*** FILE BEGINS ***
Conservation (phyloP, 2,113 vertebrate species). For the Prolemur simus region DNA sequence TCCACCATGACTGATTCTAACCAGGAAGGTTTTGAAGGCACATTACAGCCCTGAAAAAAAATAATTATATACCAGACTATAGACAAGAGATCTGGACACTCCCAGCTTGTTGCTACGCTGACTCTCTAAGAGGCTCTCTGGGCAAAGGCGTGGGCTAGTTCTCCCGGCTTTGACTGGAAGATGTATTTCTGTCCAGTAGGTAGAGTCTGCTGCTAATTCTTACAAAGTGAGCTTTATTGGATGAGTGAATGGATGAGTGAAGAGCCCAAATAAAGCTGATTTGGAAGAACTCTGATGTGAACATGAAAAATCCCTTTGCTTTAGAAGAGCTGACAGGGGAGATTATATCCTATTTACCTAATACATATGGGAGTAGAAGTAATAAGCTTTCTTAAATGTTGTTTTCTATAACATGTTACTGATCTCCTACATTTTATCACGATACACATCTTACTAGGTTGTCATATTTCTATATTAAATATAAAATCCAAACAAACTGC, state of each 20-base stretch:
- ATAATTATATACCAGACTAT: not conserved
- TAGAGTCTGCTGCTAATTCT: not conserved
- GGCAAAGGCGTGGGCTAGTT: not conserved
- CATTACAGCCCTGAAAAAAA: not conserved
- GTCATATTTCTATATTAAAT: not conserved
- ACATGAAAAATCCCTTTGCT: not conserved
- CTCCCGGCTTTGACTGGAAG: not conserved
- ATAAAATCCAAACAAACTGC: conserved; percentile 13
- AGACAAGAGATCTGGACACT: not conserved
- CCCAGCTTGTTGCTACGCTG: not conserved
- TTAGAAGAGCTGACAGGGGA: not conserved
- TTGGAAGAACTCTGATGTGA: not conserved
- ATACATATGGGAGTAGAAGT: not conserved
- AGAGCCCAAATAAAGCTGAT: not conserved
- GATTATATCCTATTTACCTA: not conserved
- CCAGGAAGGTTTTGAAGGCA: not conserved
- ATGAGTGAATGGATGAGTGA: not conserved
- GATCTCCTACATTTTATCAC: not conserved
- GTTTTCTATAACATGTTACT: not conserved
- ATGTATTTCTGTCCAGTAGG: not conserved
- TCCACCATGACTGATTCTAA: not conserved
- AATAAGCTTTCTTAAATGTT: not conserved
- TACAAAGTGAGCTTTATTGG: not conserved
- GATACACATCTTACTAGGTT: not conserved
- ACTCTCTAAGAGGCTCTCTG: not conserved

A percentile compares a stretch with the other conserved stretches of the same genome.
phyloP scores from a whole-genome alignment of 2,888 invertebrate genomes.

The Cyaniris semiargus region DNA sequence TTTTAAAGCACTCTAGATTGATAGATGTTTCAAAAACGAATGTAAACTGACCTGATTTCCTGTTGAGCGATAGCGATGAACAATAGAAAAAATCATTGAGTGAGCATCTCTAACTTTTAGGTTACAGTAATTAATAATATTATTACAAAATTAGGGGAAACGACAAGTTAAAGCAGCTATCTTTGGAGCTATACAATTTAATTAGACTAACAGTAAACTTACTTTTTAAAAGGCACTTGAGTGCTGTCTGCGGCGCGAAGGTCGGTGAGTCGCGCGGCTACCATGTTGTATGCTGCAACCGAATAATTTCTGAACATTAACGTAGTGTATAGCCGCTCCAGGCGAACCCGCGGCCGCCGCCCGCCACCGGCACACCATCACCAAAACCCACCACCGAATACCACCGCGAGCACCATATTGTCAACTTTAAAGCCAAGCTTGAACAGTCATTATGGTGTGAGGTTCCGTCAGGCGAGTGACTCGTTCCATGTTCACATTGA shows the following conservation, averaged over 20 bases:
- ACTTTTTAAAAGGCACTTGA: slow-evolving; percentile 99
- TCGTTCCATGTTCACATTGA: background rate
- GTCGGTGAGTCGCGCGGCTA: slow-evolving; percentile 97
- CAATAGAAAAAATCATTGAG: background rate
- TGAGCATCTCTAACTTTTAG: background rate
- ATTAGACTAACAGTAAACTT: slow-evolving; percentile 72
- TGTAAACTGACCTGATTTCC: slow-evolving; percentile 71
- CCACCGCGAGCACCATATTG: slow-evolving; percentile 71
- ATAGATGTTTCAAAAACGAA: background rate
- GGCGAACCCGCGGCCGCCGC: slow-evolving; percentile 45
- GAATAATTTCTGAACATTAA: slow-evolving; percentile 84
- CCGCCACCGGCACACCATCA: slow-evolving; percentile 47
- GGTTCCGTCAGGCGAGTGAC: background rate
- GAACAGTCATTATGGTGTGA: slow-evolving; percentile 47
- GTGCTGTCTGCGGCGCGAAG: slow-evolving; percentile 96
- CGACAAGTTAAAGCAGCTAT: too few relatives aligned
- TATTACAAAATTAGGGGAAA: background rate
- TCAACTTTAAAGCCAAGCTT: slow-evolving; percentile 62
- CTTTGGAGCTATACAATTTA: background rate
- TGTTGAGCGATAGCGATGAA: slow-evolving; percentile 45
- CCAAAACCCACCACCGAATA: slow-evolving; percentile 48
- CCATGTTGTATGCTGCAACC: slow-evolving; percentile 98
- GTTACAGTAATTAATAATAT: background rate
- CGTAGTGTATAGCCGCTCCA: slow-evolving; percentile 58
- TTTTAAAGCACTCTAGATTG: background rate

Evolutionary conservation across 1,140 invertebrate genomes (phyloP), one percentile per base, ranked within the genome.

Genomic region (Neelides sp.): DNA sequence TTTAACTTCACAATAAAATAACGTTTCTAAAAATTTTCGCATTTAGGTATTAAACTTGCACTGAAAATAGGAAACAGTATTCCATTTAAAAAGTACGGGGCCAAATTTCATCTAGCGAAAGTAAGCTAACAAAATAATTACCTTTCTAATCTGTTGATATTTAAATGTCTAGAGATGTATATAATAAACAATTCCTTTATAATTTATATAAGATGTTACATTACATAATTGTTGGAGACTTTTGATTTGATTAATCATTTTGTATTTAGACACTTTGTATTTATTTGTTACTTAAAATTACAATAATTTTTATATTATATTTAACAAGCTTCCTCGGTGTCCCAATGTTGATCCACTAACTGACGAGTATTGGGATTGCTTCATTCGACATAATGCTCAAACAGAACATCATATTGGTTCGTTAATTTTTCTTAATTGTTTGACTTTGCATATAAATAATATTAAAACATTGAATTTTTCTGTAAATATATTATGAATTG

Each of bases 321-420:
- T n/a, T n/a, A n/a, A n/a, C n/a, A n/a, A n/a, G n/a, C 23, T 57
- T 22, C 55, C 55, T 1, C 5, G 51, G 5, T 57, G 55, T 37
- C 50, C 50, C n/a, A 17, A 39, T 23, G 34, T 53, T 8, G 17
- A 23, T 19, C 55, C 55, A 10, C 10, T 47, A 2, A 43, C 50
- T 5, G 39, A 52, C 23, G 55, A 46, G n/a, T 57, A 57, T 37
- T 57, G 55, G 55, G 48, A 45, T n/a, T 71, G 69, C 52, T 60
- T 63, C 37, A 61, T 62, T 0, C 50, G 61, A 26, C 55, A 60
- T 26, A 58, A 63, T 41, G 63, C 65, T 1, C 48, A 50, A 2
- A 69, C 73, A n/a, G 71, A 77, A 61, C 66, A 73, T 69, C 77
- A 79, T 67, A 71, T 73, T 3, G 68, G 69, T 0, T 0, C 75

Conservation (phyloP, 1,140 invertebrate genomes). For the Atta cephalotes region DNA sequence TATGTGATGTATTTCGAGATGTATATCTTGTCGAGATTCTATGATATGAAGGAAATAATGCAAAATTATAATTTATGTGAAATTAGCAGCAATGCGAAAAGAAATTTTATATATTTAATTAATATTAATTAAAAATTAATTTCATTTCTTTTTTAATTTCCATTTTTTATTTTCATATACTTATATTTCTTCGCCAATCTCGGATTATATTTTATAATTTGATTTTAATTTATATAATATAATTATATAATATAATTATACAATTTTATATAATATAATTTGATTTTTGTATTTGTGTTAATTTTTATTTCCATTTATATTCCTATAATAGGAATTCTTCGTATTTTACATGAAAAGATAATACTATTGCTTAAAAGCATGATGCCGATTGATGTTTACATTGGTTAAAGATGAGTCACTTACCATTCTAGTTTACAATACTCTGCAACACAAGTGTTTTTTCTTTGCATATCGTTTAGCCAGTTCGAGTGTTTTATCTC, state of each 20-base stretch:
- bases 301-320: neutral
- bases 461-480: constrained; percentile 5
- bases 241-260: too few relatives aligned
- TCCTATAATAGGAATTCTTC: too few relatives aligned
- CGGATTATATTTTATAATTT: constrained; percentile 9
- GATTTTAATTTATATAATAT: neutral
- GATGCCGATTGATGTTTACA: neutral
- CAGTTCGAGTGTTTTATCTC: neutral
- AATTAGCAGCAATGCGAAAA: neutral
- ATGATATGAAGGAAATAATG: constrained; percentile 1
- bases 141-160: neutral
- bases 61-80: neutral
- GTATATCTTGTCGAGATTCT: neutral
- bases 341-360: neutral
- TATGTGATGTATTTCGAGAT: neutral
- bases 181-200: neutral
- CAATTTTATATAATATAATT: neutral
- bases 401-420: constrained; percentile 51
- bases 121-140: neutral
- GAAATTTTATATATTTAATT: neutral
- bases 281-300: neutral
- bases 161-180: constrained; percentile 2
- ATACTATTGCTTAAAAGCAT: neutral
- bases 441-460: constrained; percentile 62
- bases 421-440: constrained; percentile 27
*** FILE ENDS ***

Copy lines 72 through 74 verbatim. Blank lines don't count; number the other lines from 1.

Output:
- TCCTATAATAGGAATTCTTC: too few relatives aligned
- CGGATTATATTTTATAATTT: constrained; percentile 9
- GATTTTAATTTATATAATAT: neutral